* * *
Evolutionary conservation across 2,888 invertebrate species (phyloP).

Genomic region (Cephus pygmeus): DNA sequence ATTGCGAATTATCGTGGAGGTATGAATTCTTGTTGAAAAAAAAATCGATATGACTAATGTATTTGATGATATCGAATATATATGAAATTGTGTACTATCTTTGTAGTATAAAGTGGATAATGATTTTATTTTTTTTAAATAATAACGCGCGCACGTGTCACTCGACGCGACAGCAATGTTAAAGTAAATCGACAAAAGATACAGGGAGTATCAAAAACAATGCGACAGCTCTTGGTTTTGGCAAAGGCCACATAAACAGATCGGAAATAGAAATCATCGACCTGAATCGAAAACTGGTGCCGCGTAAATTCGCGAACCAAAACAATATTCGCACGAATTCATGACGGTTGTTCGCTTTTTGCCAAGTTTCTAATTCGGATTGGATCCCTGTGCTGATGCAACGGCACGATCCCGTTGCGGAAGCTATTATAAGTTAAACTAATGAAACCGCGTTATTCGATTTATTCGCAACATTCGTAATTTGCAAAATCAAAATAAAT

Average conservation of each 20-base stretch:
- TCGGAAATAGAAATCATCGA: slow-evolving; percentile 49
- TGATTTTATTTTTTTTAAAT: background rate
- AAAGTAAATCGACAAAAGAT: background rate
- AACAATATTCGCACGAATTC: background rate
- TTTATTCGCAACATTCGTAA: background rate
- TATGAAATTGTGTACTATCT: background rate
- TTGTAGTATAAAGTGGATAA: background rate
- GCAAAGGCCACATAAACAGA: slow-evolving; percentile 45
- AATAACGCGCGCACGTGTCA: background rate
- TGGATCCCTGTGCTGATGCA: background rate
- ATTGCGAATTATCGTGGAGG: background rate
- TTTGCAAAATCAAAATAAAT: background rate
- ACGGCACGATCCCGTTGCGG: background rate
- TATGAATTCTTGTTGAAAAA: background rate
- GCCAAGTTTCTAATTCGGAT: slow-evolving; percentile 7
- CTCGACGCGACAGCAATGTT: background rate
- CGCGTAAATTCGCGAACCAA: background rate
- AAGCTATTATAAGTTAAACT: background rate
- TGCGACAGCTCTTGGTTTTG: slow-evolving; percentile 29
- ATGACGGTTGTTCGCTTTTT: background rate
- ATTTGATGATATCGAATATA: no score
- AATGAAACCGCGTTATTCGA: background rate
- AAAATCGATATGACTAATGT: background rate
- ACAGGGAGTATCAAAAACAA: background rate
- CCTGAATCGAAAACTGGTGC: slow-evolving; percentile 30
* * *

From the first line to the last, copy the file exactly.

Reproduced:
Evolutionary conservation across 2,888 invertebrate species (phyloP).

Genomic region (Cephus pygmeus): DNA sequence ATTGCGAATTATCGTGGAGGTATGAATTCTTGTTGAAAAAAAAATCGATATGACTAATGTATTTGATGATATCGAATATATATGAAATTGTGTACTATCTTTGTAGTATAAAGTGGATAATGATTTTATTTTTTTTAAATAATAACGCGCGCACGTGTCACTCGACGCGACAGCAATGTTAAAGTAAATCGACAAAAGATACAGGGAGTATCAAAAACAATGCGACAGCTCTTGGTTTTGGCAAAGGCCACATAAACAGATCGGAAATAGAAATCATCGACCTGAATCGAAAACTGGTGCCGCGTAAATTCGCGAACCAAAACAATATTCGCACGAATTCATGACGGTTGTTCGCTTTTTGCCAAGTTTCTAATTCGGATTGGATCCCTGTGCTGATGCAACGGCACGATCCCGTTGCGGAAGCTATTATAAGTTAAACTAATGAAACCGCGTTATTCGATTTATTCGCAACATTCGTAATTTGCAAAATCAAAATAAAT

Average conservation of each 20-base stretch:
- TCGGAAATAGAAATCATCGA: slow-evolving; percentile 49
- TGATTTTATTTTTTTTAAAT: background rate
- AAAGTAAATCGACAAAAGAT: background rate
- AACAATATTCGCACGAATTC: background rate
- TTTATTCGCAACATTCGTAA: background rate
- TATGAAATTGTGTACTATCT: background rate
- TTGTAGTATAAAGTGGATAA: background rate
- GCAAAGGCCACATAAACAGA: slow-evolving; percentile 45
- AATAACGCGCGCACGTGTCA: background rate
- TGGATCCCTGTGCTGATGCA: background rate
- ATTGCGAATTATCGTGGAGG: background rate
- TTTGCAAAATCAAAATAAAT: background rate
- ACGGCACGATCCCGTTGCGG: background rate
- TATGAATTCTTGTTGAAAAA: background rate
- GCCAAGTTTCTAATTCGGAT: slow-evolving; percentile 7
- CTCGACGCGACAGCAATGTT: background rate
- CGCGTAAATTCGCGAACCAA: background rate
- AAGCTATTATAAGTTAAACT: background rate
- TGCGACAGCTCTTGGTTTTG: slow-evolving; percentile 29
- ATGACGGTTGTTCGCTTTTT: background rate
- ATTTGATGATATCGAATATA: no score
- AATGAAACCGCGTTATTCGA: background rate
- AAAATCGATATGACTAATGT: background rate
- ACAGGGAGTATCAAAAACAA: background rate
- CCTGAATCGAAAACTGGTGC: slow-evolving; percentile 30